Another reason why dogs may like to watch the rain is not so much about liking it as needing to supplement their other senses. A dog’s sense used mostly in close proximity is sight, and when it rains, they lose much of their scent and auditory sensitivity, leaving them with sight only.
A dog may sit and watch the rain as a way to still monitor their environment since they can no longer smell or hear what is going on around them. Dogs may also be stimulated by the sudden flurry of movement in the rain, since there will be water dripping off leaves, puddles splashing, people running, etc., and these all capture a dog’s visual focus.
Do Dogs Like the Sound of Rain?
As a dog owner, you may have noticed that when there is strong rainfall, your dog may simply lie down and sleep. Whether this is an indication of the dog being tired or feeling relaxed is unclear. Perhaps the dog is also feeling overwhelmed by the sound of rain since it will cancel out other sounds.
Chances are your dog will simply be copying your behavior as you may like to sit back and “do nothing” while the rain falls outside. So, while it may seem like your dog is lying there enjoying the sound of rain, dogs are probably not fond of the sound.
When rain intensity increases and the decibel volume of rainfall reaches a higher point, many dogs will become restless, indicating their distress and that they don’t like the sound of rain.
Dogs may even display the following signs that they are afraid of the sound of rain:
- Getting up and laying down repeatedly
- Trying to hide
- Drooling (due to rain and humidity hyper-stimulation of their olfactory glands)
- Barking at sudden noise heard above the rain sound
Do Dogs Like to Be Walked in the Rain?
If you have an indoor pooch, you will have to take them for a “walkie” outside in the rain when it’s potty time. You may wonder if your dog really likes being walked when it is raining. Chances are they don’t.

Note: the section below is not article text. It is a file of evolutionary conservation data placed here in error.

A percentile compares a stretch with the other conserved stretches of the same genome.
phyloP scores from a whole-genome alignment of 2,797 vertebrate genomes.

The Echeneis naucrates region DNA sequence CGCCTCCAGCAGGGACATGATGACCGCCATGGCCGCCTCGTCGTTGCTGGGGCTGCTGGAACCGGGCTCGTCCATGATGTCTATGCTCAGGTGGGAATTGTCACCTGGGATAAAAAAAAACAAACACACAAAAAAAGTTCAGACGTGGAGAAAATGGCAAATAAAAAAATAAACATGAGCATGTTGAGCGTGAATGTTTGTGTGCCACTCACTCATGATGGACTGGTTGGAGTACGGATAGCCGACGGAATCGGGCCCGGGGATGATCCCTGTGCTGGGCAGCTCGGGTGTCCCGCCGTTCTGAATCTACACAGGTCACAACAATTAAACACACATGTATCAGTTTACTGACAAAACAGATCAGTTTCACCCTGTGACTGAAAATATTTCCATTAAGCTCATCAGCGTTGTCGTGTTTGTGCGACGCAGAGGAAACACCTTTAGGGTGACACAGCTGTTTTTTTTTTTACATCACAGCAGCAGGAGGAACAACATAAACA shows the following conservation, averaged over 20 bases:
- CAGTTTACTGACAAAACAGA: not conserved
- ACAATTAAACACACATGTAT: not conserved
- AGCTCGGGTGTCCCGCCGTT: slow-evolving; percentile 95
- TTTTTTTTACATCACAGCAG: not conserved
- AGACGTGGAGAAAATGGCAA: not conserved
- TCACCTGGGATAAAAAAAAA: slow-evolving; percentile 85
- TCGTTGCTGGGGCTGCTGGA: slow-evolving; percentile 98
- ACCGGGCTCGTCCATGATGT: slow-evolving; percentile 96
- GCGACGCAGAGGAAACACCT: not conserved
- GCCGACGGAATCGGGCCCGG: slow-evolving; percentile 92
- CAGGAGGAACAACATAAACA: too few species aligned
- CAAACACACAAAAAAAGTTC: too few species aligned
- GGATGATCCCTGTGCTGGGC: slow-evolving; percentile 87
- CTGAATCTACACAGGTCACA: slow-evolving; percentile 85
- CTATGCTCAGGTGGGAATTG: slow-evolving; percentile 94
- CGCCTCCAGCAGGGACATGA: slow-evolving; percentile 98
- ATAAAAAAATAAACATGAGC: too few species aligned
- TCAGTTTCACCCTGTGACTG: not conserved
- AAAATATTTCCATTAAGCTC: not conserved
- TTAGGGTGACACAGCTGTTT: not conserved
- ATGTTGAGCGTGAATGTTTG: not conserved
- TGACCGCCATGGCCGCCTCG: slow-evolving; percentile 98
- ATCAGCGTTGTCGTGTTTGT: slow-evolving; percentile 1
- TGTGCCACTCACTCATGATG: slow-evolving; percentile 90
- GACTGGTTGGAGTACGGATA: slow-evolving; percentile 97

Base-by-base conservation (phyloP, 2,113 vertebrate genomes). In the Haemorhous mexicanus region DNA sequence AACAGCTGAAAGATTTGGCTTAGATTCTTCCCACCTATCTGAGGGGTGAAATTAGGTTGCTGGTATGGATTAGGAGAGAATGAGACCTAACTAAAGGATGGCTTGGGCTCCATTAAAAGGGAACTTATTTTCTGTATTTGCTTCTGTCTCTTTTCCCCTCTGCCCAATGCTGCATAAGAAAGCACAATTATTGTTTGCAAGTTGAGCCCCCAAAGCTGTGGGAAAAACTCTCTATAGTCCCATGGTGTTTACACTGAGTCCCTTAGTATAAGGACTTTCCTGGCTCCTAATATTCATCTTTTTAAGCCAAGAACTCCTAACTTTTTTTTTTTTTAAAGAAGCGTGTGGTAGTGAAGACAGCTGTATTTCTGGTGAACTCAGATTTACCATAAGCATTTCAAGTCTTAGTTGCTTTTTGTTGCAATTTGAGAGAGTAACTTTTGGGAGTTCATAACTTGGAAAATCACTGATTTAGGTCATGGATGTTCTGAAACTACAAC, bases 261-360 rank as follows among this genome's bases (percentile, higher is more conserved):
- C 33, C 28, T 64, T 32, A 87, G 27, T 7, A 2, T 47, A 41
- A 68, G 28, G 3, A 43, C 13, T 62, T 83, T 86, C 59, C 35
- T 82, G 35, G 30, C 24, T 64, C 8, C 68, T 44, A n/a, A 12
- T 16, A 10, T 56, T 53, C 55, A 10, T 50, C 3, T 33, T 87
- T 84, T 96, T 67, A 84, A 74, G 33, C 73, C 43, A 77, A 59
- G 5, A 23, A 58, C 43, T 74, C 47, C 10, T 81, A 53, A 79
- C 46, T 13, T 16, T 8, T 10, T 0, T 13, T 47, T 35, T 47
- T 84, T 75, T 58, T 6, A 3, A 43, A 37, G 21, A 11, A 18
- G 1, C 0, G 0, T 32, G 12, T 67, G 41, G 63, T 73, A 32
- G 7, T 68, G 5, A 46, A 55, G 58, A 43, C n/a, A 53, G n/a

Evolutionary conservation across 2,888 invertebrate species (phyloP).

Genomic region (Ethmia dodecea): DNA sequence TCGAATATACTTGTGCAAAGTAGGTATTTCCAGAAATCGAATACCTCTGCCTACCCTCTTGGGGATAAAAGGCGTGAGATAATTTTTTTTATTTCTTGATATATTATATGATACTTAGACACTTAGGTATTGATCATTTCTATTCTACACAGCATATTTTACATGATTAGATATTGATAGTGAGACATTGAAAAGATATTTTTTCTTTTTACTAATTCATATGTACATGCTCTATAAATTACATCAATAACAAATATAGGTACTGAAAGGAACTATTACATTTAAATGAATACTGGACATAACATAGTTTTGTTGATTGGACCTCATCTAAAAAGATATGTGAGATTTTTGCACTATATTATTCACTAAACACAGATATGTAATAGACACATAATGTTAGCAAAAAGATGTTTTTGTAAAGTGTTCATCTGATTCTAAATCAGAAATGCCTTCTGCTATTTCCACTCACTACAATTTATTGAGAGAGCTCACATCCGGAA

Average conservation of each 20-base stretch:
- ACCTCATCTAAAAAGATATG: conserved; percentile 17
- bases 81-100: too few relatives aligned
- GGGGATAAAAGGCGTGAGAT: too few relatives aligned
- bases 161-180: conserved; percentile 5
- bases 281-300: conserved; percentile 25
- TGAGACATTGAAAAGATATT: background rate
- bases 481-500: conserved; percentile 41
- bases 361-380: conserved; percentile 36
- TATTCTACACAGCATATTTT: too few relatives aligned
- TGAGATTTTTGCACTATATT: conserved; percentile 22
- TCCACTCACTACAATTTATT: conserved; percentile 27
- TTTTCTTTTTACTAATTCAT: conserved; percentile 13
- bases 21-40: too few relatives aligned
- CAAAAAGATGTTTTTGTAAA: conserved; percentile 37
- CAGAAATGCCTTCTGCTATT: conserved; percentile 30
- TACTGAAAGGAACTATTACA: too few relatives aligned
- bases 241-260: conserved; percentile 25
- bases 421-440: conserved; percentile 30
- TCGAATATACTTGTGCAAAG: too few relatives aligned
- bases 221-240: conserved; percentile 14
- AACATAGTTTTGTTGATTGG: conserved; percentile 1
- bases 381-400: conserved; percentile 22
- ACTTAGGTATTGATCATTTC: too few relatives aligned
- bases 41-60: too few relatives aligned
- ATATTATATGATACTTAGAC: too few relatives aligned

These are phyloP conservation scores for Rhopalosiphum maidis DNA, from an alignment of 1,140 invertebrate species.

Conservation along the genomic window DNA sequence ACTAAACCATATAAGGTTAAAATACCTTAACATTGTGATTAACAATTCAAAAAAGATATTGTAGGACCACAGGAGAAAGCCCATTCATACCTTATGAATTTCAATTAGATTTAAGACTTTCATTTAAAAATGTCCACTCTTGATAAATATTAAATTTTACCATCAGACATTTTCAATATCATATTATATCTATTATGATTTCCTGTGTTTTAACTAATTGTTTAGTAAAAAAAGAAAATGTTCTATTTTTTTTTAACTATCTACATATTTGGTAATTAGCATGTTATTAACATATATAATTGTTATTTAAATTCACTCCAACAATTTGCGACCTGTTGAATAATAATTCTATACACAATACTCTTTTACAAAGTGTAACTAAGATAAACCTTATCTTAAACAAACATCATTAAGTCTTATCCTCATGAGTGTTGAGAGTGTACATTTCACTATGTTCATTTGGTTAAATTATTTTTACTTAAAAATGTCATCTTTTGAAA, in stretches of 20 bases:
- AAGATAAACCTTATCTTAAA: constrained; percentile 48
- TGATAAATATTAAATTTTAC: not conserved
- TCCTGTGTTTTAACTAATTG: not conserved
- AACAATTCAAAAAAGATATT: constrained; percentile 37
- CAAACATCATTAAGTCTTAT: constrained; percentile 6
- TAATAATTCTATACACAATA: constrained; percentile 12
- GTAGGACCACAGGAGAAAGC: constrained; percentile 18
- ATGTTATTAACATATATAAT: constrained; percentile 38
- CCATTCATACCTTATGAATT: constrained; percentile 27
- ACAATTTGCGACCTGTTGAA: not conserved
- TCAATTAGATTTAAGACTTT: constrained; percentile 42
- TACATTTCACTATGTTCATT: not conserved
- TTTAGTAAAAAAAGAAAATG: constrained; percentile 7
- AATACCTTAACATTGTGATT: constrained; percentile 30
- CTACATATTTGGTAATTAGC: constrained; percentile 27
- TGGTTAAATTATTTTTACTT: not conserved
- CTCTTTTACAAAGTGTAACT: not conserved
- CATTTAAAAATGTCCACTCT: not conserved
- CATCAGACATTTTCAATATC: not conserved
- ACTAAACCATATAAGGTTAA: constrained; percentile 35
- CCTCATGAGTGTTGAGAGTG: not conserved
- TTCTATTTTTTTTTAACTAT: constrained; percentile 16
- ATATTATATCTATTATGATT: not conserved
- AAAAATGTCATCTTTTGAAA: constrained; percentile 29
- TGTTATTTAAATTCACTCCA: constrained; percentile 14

As mentioned previously, dogs don’t like the sensation of raindrops on their coats, and they detest being wet.
What to Do When Walking Your Dog in the Rain?
In some places, it rains almost non-stop for days, which makes it inevitable that your dog will have to go for a walk in the rain. So how do you ensure your dog cooperates with you?
When walking your dog in the rain, you can take the following measures to ensure they feel safe, moderately dry, and will trust you enough to walk in the rain with you.
A Dog Raincoat
Investing in a doggy raincoat can help your dog stay dry. You can even go so far as to buy rubber dog boots that are designed to keep your dog’s feet dry when walking through puddles.
Use an Umbrella
Even using an umbrella to keep most of the rain off your dog will help make them more comfortable while they search for a place to potty.
Directionality of the Rain
Animals instinctively turn their backs to the rain. When walking your dog in the rain, try to keep their faces away from the rain’s direction. This will help keep their eyes dry, keep excess water out of their ears, and ensure they feel more comfortable.
Reward When Dry
Your dog may see getting wet during a rainstorm as punishment, so reward them profusely when you have taken them for a walk in the rain and they return home with you. This will leave your dog with a positive association to walking in the rain with you.